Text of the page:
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Don’t miss this educational gem! Complete historical accuracy with a light touch of humor is what I appreciate about this production of the Prior Attire.

 

This picture will direct you to YouTube:

 

 

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Traveler’s Bonus:

FREE FOUNTAINS OF SPARKLING WATER IN THE STREETS OF PARIS!

 

 

 

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florian

 

A Belle Epoque courtesan of the first magnitude, Marthe de Florian (1864-1939) has been well forgotten since her “sentimental retirement”. But the reopening of her apartment, seven decades after her death, reminded her to our good memory by the brilliance of her treasures.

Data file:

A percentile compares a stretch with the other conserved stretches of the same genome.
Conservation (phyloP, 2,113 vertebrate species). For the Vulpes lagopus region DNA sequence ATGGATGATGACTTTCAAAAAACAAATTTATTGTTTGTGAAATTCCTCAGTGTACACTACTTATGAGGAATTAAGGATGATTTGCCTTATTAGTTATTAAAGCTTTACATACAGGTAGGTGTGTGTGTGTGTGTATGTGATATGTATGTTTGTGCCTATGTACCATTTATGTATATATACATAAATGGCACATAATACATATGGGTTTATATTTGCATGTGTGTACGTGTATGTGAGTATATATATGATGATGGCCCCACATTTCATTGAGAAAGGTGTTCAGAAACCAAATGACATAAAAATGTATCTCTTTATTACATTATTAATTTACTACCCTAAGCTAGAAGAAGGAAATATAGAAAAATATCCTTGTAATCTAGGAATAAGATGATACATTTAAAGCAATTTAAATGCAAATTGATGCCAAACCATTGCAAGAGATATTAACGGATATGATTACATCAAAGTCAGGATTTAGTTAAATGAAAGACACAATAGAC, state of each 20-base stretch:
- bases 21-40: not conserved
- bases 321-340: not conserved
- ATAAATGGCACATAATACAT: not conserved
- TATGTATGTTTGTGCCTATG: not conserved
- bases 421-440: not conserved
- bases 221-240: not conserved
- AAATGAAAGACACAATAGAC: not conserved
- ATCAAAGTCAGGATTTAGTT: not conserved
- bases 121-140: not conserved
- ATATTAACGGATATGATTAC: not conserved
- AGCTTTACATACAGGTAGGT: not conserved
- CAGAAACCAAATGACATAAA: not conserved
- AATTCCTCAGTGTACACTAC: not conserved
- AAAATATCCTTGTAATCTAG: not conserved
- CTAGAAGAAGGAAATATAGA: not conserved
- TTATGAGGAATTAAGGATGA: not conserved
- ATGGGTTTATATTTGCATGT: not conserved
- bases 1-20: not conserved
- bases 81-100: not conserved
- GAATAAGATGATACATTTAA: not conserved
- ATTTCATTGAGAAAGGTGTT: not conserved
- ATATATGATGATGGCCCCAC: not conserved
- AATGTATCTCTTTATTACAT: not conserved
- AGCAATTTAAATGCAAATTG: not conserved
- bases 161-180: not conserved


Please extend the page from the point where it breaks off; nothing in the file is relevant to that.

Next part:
Monsieur Olivier Choppin Janvry is not close to forgetting the spring day of  2010 when he was mandated by a provincial notary to open a Parisian apartment which remained hermetically sealed since the beginning of WW2. This real estate of fifteen hundred square feet located in the Pigalle neighborhood was a frozen in sanctuary. Under a thin layer of dust, a whole world of high gallantry began to revive through the correspondence carefully classified and color-coded with silk ribbon ties according to the sender.

france

France during WW2

The owner of the place died in Trouville-sur-Mer on August 29, 1939, bequeathing the apartment to her granddaughter Solange Beaugiron, then aged 20. During the German occupation, soon after, Solange left Paris to join the Free Zone in the south of France and settled down in the Ardèche. She never returned to the capital but, for the next seventy years, she scrupulously paid the quarterly dues on this Parisian apartment.

When she died in May 2010,  aged 91, the apartment revealed its Art Nouveau treasures, and especially a superb life-size portrait of its former owner clad in a vaporous evening dress of pale pink satin.